Systems Biotechnology Group


Research Focus:

The research group Systems Biotechnology works in the core areas quantitative physiology and manipulation of redox balances with the overall aim of the sustainable production of chemicals and energy carriers. Currently this includes production of chemicals in phototrophs, such as Synechocystis sp. PCC6803 and Rhodobacter sphaeroides on the one hand and heterotrophs (e.g. E. coli, P. putida and Yeast) on the other hand. The goals are to directly produce value added chemicals from CO2 and sunlight and also to use low molecular weight products from phototrophic carbon fixation (also from heterogenic catalysis) as a feedstock in the heterotrophs. The manipulation of redox balances also lays the basis for hydrogen production using photolysis of water in combination with bioelectrochemical systems and / or biofilm reactors.
The group rests on three main pillars: (i) Modelling of metabolism (including metabolic flux analysis and genome scale modelling), (ii) quantitative analytics (metabolite concentrations and isotope enrichments) and (iii) in-depth physiology using advanced culture techniques and systems biology characterization. The research platform 'Biophotovoltaics' is currently associated with the group exploring the feasibbility to use microbial electrochemical technologies (MET) to generate electricity from photolysis of water and to separate oxygen and evolution.


2019 (3)

  • Lai, B., Nguyen, A.V., Krömer, J.O., (2019):
    Characterizing the anoxic phenotype of Pseudomonas putida using a bioelectrochemical system
    Methods Protoc. 2 (2), art. 26
    full text (url)
  • Tschörtner, J., Lai, B., Krömer, J.O., (2019):
    Biophotovoltaics: green power generation from sunlight and water
    Front. Microbiol. 10 , art. 866
    full text (url)
  • Vassilev, I., Kracke, F., Freguia, S., Keller, J., Krömer, J.O., Ledezma, P., Virdis, B., (2019):
    Microbial electrosynthesis system with dual biocathode arrangement for simultaneous acetogenesis, solventogenesis and carbon chain elongation
    Chem. Commun. 55 (30), 4351 - 4354
    full text (url)

2018 (8)

  • Averesch, N.J.H., Krömer, J.O., (2018):
    Metabolic engineering of the shikimate pathway for production of aromatics and derived compounds – present and future strain construction strategies
    Front. Bioeng. Biotechnol. 6 , art. 32
    full text (url)
  • Averesch, N.J.H., Martínez, V.S., Nielsen, L.K., Krömer, J.O., (2018):
    Toward synthetic biology strategies for adipic acid production: An in silico tool for combined thermodynamics and stoichiometric analysis of metabolic networks
    ACS Synth. Biol. 7 (2), 490 - 509
    full text (url)
  • Kracke, F., Lai, B., Yu, S., Krömer, J.O., (2018):
    Balancing cellular redox metabolism in microbial electrosynthesis and electro fermentation – A chance for metabolic engineering
    Metab. Eng. 45 , 109 - 120
    full text (url)
  • Krieg, T., Phan, L.M.P., Wood, J.A., Sydow, A., Vassilev, I., Krömer, J.O., Mangold, K.-M., Holtmann, D., (2018):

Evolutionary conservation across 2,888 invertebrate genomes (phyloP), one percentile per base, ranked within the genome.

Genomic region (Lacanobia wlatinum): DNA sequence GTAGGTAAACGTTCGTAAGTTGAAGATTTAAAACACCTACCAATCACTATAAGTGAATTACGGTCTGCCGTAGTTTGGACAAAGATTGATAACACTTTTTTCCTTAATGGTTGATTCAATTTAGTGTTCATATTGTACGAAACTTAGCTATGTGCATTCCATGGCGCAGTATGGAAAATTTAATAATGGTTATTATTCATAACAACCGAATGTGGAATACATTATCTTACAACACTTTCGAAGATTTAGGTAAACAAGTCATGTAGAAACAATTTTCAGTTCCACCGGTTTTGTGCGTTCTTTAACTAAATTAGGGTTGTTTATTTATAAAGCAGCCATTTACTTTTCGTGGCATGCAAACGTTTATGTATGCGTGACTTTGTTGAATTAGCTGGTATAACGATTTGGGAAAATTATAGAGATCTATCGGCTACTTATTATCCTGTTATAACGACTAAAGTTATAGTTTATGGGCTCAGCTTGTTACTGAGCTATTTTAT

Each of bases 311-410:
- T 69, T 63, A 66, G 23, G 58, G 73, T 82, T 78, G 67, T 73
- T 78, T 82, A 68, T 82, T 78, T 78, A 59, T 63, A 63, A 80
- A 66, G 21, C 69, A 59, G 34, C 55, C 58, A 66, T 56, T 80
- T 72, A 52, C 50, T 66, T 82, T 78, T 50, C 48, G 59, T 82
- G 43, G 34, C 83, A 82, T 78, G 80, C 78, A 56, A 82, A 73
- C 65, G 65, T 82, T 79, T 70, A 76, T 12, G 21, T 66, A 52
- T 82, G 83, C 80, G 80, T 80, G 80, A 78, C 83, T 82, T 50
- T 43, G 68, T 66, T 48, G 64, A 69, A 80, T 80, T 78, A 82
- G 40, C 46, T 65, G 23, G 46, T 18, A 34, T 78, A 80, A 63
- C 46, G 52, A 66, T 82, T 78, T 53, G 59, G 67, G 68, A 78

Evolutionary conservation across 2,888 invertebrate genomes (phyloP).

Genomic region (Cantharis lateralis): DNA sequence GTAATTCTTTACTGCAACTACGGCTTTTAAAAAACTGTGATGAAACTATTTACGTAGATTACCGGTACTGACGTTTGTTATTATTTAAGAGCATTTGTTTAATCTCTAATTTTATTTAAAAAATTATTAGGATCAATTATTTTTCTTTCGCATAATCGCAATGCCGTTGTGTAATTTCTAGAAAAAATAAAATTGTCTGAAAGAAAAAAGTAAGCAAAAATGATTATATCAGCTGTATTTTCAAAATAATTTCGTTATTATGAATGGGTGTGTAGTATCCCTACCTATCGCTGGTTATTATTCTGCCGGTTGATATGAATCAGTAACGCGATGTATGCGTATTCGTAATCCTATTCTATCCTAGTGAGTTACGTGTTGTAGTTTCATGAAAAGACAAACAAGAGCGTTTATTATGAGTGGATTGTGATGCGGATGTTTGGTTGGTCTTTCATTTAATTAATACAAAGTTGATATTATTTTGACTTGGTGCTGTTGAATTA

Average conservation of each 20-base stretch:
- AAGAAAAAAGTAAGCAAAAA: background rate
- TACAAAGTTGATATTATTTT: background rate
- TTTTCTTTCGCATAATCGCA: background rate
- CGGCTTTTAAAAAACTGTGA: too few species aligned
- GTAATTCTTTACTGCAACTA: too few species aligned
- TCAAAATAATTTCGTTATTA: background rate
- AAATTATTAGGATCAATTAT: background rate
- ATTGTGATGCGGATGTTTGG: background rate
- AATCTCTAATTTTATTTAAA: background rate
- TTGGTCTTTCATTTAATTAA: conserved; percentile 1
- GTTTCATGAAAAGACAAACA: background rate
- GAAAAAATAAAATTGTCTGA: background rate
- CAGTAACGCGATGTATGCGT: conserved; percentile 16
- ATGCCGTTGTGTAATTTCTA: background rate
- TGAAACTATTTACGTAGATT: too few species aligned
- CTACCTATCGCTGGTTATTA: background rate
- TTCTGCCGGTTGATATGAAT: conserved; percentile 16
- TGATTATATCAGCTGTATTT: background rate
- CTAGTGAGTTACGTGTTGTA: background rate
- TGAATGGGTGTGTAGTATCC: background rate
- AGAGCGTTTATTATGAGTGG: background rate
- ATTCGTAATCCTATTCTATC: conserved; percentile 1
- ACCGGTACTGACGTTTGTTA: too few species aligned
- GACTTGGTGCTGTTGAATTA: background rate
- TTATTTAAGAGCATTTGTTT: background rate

Characterization of a membrane-separated and a membrane-less electrobioreactor for bioelectrochemical syntheses
    Biotechnol. Bioeng. 115 (7), 1705 - 1716
    final draft (pdf)
  • Varela, C., Schmidt, S.A., Borneman, A.R., Pang, C.N.I., Krömer, J.O., Khan, A., Song, X., Hodson, M.P., Solomon, M., Mayr, C.M., Hines, W., Pretorius, I.S., Baker, M.S., Roessner, U., Mercurio, M., Henschke, P.A., Wilkins, M.R., Chambers, P.J., (2018):
    Systems-based approaches enable identification of gene targets which improve the flavour profile of low-ethanol wine yeast strains
    Metab. Eng. 49 , 178 - 191
    full text (url)
  • Vassilev, I., Gießelmann, G., Schwechheimer, S.K., Wittmann, C., Virdis, B., Krömer, J.O., (2018):
    Anodic electro-fermentation: Anaerobic production of L-Lysine by recombinant Corynebacterium glutamicum
    Biotechnol. Bioeng. 115 (6), 1499 - 1508
    final draft (pdf)
  • Vassilev, I., Hernandez, P.A., Batlle-Vilanova, P., Freguia, S., Krömer, J.O., Keller, J., Ledezma, P., Virdis, B., (2018):
    Microbial electrosynthesis of isobutyric, butyric, caproic acids, and corresponding alcohols from carbon dioxide
    ACS Sustain. Chem. Eng. 6 (7), 8485 - 8493
    full text (url)
  • Yu, S., Lai, B., Plan, M.R., Hodson, M.P., Lestari, E.A., Song, H., Krömer, J.O., (2018):
    Improved performance of Pseudomonas putida in a bioelectrochemical system through overexpression of periplasmic glucose dehydrogenase
    Biotechnol. Bioeng. 115 (1), 145 - 155
    full text (url)

2017 (4)

  • Averesch, N.J.H., Prima, A., Krömer, J.O., (2017):
    Enhanced production of para-hydroxybenzoic acid by genetically engineered Saccharomyces cerevisiae
    Bioprocess. Biosyst. Eng. 40 (8), 1283 - 1289
    full text (url)
  • Gold, D.A., O'Reilly, S.S., Watson, J., Degnan, B.M., Degnan, S.M., Krömer, J.O., Summons, R.E., (2017):
    Lipidomics of the sea sponge Amphimedon queenslandica and implication for biomarker geochemistry
    Geobiology 15 (6), 836 - 843
    full text (url)
  • Koch, C., Kuchenbuch, A., Kracke, F., Bernhardt, P.V., Krömer, J.O., Harnisch, F., (2017):
    Predicting and experimental evaluating bio-electrochemical synthesis — A case study with Clostridium kluyveri
    Bioelectrochemistry 118 , 114 - 122
    full text (url)